I'm currently studying the section on metric spaces from Terence Tao's Analysis II, and I'm having difficulty proving the Heine-Borel theorem, whose proof he left as an exercise.

The precise statement is this:

Let $(\mathbb{R}^n, d)$ be a Euclidean space with either the Euclidean metric, the taxicab metric, or the sup norm metric. Let $E$ be a subset of $\mathbb{R}^n$. Then $E$ is compact if and only if it is closed and bounded.

The definition of compactness isn't formulated as "every open cover has a finite subcover," rather:

A metric space $(X, d)$ is said to be compact if every sequence in $(X, d)$ has at least one convergent subsequence. A subset $Y$ of a metric space $X$ is said to be compact if the subspace $(Y, d|_{Y \times Y})$ is compact.

He leaves two hints: the first is to use the Heine-Borel theorem for the real line, which I already proved (that is, a subset of $\mathbb{R}$ is compact if and only if it is closed and bounded). The other is to use the equivalence of the Euclidean, taxicab, and sup norm metrics, as well as the equivalence of convergence in these metrics with componentwise convergence. To be more precise, a sequence in $\mathbb{R}^n$ converges to a point with respect to the Euclidean, taxicab, or sup norm metric if and only if each of its components converge to the respective components of that point.

I have already shown one direction, which is true in any metric space: if a set is compact, then it is also closed and bounded.

However, I can't seem to figure out how to prove the converse; that is, if $E$ is closed and bounded, then every sequence in $E$ has a convergent subsequence. My idea was to do this: for each $1 \leq j \leq n$, let $E_j$ be the set $$E_j = \{x \in \mathbb{R}: \text{$x$ is the $j$th coordinate of $y$ for some $y \in E$}\}.$$ The boundedness of each $E_j$ follows from the boundedness of $E$. Then, if I can prove that each $E_j$ is closed, I can then use the Heine-Borel theorem on the real line to keep constructing subsequences that converge in each component, until I get a subsequence for which all the components converge. Then I'm finished. However, I can't seem to prove that $E_j$ is closed.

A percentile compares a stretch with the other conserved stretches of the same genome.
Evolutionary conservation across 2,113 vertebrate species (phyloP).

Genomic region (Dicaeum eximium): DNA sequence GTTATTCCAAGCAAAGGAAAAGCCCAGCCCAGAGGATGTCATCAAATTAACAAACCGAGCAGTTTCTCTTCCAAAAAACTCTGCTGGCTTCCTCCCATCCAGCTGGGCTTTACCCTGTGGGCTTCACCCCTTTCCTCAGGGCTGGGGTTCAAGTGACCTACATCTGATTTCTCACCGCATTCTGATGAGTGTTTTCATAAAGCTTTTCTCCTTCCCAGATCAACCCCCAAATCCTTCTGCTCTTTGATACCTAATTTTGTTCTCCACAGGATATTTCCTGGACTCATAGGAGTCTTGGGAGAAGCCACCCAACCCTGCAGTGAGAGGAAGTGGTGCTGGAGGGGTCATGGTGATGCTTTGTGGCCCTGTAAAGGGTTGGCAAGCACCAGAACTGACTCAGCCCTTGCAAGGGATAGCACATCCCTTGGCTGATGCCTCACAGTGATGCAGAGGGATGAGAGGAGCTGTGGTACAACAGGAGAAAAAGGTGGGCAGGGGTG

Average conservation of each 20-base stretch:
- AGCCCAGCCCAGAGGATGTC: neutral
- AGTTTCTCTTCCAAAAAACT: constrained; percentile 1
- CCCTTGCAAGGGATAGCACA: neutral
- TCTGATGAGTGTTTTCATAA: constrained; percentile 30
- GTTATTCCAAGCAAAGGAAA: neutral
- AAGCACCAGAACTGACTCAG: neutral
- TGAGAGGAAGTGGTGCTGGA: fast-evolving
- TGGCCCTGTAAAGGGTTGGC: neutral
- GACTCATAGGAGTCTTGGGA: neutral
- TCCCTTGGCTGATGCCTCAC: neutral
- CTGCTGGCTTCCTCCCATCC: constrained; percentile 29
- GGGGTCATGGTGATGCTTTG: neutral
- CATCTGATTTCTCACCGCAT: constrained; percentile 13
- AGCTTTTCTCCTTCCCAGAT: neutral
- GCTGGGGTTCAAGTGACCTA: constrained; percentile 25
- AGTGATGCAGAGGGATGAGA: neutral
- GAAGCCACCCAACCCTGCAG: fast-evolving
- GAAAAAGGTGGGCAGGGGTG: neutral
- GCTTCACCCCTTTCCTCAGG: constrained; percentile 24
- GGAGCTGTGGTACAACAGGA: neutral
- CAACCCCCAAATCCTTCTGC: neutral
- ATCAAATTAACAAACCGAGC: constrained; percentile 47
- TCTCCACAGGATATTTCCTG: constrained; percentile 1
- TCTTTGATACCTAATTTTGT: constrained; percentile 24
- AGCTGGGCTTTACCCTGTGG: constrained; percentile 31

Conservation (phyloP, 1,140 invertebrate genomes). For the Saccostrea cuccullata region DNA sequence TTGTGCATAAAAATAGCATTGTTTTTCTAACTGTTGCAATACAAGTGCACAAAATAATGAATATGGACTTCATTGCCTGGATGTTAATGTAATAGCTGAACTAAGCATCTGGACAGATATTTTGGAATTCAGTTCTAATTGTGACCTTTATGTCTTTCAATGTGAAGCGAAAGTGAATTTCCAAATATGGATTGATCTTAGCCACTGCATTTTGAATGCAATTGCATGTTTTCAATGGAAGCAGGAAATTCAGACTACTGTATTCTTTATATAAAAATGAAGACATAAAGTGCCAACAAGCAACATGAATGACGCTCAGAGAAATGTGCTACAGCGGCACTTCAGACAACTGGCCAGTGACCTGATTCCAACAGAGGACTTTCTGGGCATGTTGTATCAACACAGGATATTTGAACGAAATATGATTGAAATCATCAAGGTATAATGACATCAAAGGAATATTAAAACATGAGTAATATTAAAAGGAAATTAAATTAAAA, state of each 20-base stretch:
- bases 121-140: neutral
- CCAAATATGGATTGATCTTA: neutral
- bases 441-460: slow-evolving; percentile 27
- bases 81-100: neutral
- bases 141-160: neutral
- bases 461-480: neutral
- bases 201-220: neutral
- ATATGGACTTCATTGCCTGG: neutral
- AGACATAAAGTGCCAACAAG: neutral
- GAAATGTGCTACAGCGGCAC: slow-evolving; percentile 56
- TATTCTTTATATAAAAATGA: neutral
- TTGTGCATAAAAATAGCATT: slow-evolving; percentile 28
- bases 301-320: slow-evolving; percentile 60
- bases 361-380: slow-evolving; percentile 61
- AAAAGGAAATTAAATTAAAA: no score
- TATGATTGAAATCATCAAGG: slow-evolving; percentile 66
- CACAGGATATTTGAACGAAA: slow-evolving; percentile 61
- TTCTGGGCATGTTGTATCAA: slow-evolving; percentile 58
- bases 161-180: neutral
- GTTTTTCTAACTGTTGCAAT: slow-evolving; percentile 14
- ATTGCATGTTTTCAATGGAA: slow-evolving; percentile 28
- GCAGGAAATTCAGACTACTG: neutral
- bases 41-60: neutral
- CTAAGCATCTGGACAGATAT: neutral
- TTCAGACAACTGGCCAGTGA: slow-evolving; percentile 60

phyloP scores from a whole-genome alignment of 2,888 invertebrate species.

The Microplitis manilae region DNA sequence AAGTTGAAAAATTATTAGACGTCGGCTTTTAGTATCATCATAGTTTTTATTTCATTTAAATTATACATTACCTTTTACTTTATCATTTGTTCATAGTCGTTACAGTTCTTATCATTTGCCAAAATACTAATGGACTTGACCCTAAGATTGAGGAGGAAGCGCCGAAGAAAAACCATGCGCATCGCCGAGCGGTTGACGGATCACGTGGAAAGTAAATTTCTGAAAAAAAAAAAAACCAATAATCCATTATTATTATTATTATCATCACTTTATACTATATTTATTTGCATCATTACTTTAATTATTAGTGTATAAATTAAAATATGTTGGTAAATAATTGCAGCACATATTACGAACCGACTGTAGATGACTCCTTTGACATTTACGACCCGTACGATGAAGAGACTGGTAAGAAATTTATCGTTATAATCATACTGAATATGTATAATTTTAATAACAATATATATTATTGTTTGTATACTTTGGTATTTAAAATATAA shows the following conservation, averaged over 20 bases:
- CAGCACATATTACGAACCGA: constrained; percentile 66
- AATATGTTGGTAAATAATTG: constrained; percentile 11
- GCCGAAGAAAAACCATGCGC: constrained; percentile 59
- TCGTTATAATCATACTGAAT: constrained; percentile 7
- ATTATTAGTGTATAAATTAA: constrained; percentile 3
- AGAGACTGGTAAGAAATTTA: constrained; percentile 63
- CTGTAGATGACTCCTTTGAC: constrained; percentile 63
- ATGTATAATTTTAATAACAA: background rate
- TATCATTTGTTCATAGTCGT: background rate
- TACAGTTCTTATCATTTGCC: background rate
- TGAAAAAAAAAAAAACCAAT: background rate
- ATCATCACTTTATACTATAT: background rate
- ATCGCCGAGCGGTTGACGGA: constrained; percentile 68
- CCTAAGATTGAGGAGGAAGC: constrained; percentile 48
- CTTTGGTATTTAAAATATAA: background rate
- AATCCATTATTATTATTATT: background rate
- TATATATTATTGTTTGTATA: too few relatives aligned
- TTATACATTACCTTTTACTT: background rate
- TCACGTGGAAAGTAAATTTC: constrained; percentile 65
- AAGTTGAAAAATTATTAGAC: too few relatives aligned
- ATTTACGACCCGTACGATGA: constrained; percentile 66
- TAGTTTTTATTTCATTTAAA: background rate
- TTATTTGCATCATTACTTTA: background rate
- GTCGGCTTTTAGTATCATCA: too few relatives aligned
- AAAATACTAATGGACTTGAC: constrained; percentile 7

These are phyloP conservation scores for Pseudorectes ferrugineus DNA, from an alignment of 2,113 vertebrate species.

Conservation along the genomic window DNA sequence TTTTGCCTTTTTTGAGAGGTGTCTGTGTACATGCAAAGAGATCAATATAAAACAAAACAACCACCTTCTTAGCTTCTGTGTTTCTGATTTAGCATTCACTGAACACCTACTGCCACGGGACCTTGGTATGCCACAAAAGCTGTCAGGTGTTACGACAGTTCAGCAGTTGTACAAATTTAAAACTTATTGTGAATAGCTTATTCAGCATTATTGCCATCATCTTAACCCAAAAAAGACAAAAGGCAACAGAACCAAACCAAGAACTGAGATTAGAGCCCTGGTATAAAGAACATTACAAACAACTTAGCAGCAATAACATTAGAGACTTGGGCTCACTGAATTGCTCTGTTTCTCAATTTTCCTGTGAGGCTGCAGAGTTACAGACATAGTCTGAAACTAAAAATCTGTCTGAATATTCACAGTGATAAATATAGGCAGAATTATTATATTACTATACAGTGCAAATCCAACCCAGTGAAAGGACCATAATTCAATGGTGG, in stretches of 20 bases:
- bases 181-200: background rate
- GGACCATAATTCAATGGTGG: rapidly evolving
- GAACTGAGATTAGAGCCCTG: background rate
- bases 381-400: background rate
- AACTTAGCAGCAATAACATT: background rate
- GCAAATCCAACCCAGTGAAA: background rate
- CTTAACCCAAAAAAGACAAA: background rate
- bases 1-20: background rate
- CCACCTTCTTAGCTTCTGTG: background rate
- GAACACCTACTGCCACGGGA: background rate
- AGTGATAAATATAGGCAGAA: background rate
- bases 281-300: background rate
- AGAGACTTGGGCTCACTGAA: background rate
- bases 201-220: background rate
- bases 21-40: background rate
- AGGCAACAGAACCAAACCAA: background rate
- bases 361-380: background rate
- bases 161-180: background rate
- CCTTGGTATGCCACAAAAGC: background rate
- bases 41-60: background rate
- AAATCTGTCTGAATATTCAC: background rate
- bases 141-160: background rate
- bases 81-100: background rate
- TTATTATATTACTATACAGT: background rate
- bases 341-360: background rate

I'm not sure if I'm going down the right path, but this seems like it should be a relatively straightforward problem, since it seems like I should be able to easily use componentwise convergence and the Heine-Borel theorem for the real line to prove the result. Any help would be greatly appreciated.

  • $\begingroup$ Your proof will work. Note that $E_j^c=\pi_j(E^c)$ is open (in $\mathbb R$) so $E_j$ is closed (in $\mathbb R)$. $\endgroup$ Aug 8, 2019 at 4:36
  • $\begingroup$ @Matematleta What does the $\pi_j$ in $\pi_j(E^c)$ denote? $\endgroup$
    – Emory Sun
    Aug 8, 2019 at 4:37
  • $\begingroup$ the projection on the $j^{th}$ coordinate, which is an open map. $\endgroup$ Aug 8, 2019 at 4:38